1. Actually, the malicious code described at the point you mentioned has no elevated rights and thus can only do limited damage to the system. This is the extra line of defense given by UAC. The _real_ problem the author points out is that the UAC pop-up can easily be turned “green”, which is supposed to be a hint of its trustworthiness. If the user clicks that, then the trojan has full access to the system. To me, that seems a pretty big hole in the “color trust” UAC bits. No chicken-egg problems here, this is a real attack vector to get elevated rights.

    Not really that trivial if you realize most people go nuts over the times they have to press “continue” on the UAC boxes. They get conditioned to press the button and move on, especially if it’s green.


  2. It is even worse. I expect applications that mimic the screen graying out and showing the box that asks for an administrator password. You know, that dialog you get when you run as a non-administrator and UAC kicks in…


  3. I still do not see the point, I do not look at the colors of the pop-up. I am not interested in “what color do you want to see today” The pop-up makes me think about what I am doing. I realise this is not the case with most users,but to that attitude there is no defence.
    You do not get into your car without realising you have to be aware of the dangers around you (well most drivers do it like this) If you have an accident, do you blame the manufacturer of your car?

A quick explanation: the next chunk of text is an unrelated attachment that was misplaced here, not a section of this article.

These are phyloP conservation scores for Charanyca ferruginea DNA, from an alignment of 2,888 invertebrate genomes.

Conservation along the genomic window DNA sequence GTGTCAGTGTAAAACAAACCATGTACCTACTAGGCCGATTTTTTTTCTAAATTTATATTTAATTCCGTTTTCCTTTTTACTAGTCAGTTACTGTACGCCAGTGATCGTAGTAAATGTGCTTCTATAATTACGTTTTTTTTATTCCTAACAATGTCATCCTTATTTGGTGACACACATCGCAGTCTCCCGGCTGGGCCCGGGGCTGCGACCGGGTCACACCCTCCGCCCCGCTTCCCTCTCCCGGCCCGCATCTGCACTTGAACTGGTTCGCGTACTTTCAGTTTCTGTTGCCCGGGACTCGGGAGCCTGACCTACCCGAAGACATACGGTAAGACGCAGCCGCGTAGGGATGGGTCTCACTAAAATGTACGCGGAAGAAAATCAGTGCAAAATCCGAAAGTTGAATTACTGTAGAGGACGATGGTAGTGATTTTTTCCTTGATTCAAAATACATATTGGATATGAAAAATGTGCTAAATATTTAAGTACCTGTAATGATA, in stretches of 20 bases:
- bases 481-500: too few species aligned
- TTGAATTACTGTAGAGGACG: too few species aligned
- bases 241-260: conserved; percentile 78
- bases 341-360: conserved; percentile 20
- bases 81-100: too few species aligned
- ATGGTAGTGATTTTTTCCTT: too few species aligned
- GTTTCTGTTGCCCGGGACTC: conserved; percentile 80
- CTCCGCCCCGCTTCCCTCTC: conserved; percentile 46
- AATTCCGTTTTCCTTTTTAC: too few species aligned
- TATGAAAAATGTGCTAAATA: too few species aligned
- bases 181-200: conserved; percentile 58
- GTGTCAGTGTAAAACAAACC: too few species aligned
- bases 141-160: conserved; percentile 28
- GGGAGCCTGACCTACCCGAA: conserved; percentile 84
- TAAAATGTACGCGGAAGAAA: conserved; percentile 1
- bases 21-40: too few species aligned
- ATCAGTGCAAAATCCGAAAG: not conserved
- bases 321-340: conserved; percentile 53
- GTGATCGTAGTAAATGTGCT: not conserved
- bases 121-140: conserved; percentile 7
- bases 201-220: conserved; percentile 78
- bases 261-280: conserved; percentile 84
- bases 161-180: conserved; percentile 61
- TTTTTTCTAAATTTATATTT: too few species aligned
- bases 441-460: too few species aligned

4. Microsoft did _want_ to make you think about different colors for the pop-up to indicate how dangerous it is to continue. The ability to easily spoof this may not be misleading to you, but it is to people who actually use this extra information as a hint of trustworthiness. If Microsoft did not intend that “green” is any more legit than “orange” or “red”, then I think they should not have implemented this feature in the first place, and certainly not make it so easy to get the hint green.

    If you want to compare it with cars (although this is a bit strange), I’d compare it with a traffic light. You are at a crossroads and the traffic light is green, yet when you cross the road you get an accident because the light was wrong. Then it is your fault too, because you are supposed not to trust the traffic lights and always look 6 times before you cross the road. But realistically, I’d think _most_ people would actually blame this on the traffic light.

    Peter Hendriks

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